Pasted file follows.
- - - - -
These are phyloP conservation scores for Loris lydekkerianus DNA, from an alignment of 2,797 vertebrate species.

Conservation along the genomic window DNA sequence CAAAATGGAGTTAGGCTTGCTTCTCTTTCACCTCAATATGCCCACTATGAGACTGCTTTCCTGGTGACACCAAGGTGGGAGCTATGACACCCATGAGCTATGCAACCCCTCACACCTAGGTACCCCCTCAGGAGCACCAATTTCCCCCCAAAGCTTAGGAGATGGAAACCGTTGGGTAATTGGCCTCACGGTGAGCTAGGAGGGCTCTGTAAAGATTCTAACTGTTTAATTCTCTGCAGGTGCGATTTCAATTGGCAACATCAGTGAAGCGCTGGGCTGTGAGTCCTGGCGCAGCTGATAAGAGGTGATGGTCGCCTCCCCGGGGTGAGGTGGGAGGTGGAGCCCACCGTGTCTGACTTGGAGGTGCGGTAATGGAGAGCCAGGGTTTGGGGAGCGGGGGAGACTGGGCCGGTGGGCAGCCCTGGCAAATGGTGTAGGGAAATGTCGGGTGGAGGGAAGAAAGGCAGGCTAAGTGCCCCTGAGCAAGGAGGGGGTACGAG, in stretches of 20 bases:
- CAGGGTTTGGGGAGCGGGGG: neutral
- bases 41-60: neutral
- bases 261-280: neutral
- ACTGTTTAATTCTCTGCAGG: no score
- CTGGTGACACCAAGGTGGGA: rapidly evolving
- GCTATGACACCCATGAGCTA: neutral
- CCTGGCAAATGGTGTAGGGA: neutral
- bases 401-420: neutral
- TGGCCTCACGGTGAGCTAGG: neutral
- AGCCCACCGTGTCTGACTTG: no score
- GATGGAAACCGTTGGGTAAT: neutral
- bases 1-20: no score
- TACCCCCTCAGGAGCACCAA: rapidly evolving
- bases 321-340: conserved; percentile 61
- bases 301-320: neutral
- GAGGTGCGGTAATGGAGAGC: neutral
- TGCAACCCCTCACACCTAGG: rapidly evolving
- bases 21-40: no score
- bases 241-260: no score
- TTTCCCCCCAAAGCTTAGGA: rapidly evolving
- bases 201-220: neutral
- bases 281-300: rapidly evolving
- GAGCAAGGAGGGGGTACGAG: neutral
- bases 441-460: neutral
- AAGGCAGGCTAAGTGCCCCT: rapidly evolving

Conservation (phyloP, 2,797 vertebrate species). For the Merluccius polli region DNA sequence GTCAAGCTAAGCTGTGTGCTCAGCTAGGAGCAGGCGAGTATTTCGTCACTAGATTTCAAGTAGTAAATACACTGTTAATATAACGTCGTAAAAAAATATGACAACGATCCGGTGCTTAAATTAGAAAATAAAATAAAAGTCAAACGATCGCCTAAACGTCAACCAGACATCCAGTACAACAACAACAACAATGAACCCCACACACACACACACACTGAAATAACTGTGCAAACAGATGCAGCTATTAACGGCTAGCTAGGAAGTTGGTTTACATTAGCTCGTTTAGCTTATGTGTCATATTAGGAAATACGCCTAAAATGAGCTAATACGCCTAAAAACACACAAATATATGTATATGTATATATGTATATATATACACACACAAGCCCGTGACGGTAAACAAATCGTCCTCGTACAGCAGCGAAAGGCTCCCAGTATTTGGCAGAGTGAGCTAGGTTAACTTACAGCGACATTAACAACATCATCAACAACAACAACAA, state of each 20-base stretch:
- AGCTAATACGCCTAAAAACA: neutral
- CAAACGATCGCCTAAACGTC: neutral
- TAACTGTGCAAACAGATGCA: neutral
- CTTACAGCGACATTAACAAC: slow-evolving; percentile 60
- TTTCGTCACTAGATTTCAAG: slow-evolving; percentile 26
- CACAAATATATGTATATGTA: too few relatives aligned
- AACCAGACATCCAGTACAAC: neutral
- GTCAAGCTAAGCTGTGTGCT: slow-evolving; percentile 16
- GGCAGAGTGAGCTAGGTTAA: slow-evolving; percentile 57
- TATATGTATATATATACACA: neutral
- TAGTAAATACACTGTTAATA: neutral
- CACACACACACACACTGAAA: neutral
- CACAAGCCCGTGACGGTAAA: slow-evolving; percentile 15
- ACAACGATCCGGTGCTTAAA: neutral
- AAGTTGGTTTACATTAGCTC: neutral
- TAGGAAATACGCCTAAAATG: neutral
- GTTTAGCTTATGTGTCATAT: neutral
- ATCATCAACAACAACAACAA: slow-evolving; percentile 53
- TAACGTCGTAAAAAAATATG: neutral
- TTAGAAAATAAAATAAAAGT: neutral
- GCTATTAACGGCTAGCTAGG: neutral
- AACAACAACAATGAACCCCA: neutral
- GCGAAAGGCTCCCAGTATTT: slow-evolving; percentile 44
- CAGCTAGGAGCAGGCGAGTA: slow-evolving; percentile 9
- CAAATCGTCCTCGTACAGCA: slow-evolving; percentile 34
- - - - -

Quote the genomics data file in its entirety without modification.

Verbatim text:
These are phyloP conservation scores for Loris lydekkerianus DNA, from an alignment of 2,797 vertebrate species.

Conservation along the genomic window DNA sequence CAAAATGGAGTTAGGCTTGCTTCTCTTTCACCTCAATATGCCCACTATGAGACTGCTTTCCTGGTGACACCAAGGTGGGAGCTATGACACCCATGAGCTATGCAACCCCTCACACCTAGGTACCCCCTCAGGAGCACCAATTTCCCCCCAAAGCTTAGGAGATGGAAACCGTTGGGTAATTGGCCTCACGGTGAGCTAGGAGGGCTCTGTAAAGATTCTAACTGTTTAATTCTCTGCAGGTGCGATTTCAATTGGCAACATCAGTGAAGCGCTGGGCTGTGAGTCCTGGCGCAGCTGATAAGAGGTGATGGTCGCCTCCCCGGGGTGAGGTGGGAGGTGGAGCCCACCGTGTCTGACTTGGAGGTGCGGTAATGGAGAGCCAGGGTTTGGGGAGCGGGGGAGACTGGGCCGGTGGGCAGCCCTGGCAAATGGTGTAGGGAAATGTCGGGTGGAGGGAAGAAAGGCAGGCTAAGTGCCCCTGAGCAAGGAGGGGGTACGAG, in stretches of 20 bases:
- CAGGGTTTGGGGAGCGGGGG: neutral
- bases 41-60: neutral
- bases 261-280: neutral
- ACTGTTTAATTCTCTGCAGG: no score
- CTGGTGACACCAAGGTGGGA: rapidly evolving
- GCTATGACACCCATGAGCTA: neutral
- CCTGGCAAATGGTGTAGGGA: neutral
- bases 401-420: neutral
- TGGCCTCACGGTGAGCTAGG: neutral
- AGCCCACCGTGTCTGACTTG: no score
- GATGGAAACCGTTGGGTAAT: neutral
- bases 1-20: no score
- TACCCCCTCAGGAGCACCAA: rapidly evolving
- bases 321-340: conserved; percentile 61
- bases 301-320: neutral
- GAGGTGCGGTAATGGAGAGC: neutral
- TGCAACCCCTCACACCTAGG: rapidly evolving
- bases 21-40: no score
- bases 241-260: no score
- TTTCCCCCCAAAGCTTAGGA: rapidly evolving
- bases 201-220: neutral
- bases 281-300: rapidly evolving
- GAGCAAGGAGGGGGTACGAG: neutral
- bases 441-460: neutral
- AAGGCAGGCTAAGTGCCCCT: rapidly evolving

Conservation (phyloP, 2,797 vertebrate species). For the Merluccius polli region DNA sequence GTCAAGCTAAGCTGTGTGCTCAGCTAGGAGCAGGCGAGTATTTCGTCACTAGATTTCAAGTAGTAAATACACTGTTAATATAACGTCGTAAAAAAATATGACAACGATCCGGTGCTTAAATTAGAAAATAAAATAAAAGTCAAACGATCGCCTAAACGTCAACCAGACATCCAGTACAACAACAACAACAATGAACCCCACACACACACACACACTGAAATAACTGTGCAAACAGATGCAGCTATTAACGGCTAGCTAGGAAGTTGGTTTACATTAGCTCGTTTAGCTTATGTGTCATATTAGGAAATACGCCTAAAATGAGCTAATACGCCTAAAAACACACAAATATATGTATATGTATATATGTATATATATACACACACAAGCCCGTGACGGTAAACAAATCGTCCTCGTACAGCAGCGAAAGGCTCCCAGTATTTGGCAGAGTGAGCTAGGTTAACTTACAGCGACATTAACAACATCATCAACAACAACAACAA, state of each 20-base stretch:
- AGCTAATACGCCTAAAAACA: neutral
- CAAACGATCGCCTAAACGTC: neutral
- TAACTGTGCAAACAGATGCA: neutral
- CTTACAGCGACATTAACAAC: slow-evolving; percentile 60
- TTTCGTCACTAGATTTCAAG: slow-evolving; percentile 26
- CACAAATATATGTATATGTA: too few relatives aligned
- AACCAGACATCCAGTACAAC: neutral
- GTCAAGCTAAGCTGTGTGCT: slow-evolving; percentile 16
- GGCAGAGTGAGCTAGGTTAA: slow-evolving; percentile 57
- TATATGTATATATATACACA: neutral
- TAGTAAATACACTGTTAATA: neutral
- CACACACACACACACTGAAA: neutral
- CACAAGCCCGTGACGGTAAA: slow-evolving; percentile 15
- ACAACGATCCGGTGCTTAAA: neutral
- AAGTTGGTTTACATTAGCTC: neutral
- TAGGAAATACGCCTAAAATG: neutral
- GTTTAGCTTATGTGTCATAT: neutral
- ATCATCAACAACAACAACAA: slow-evolving; percentile 53
- TAACGTCGTAAAAAAATATG: neutral
- TTAGAAAATAAAATAAAAGT: neutral
- GCTATTAACGGCTAGCTAGG: neutral
- AACAACAACAATGAACCCCA: neutral
- GCGAAAGGCTCCCAGTATTT: slow-evolving; percentile 44
- CAGCTAGGAGCAGGCGAGTA: slow-evolving; percentile 9
- CAAATCGTCCTCGTACAGCA: slow-evolving; percentile 34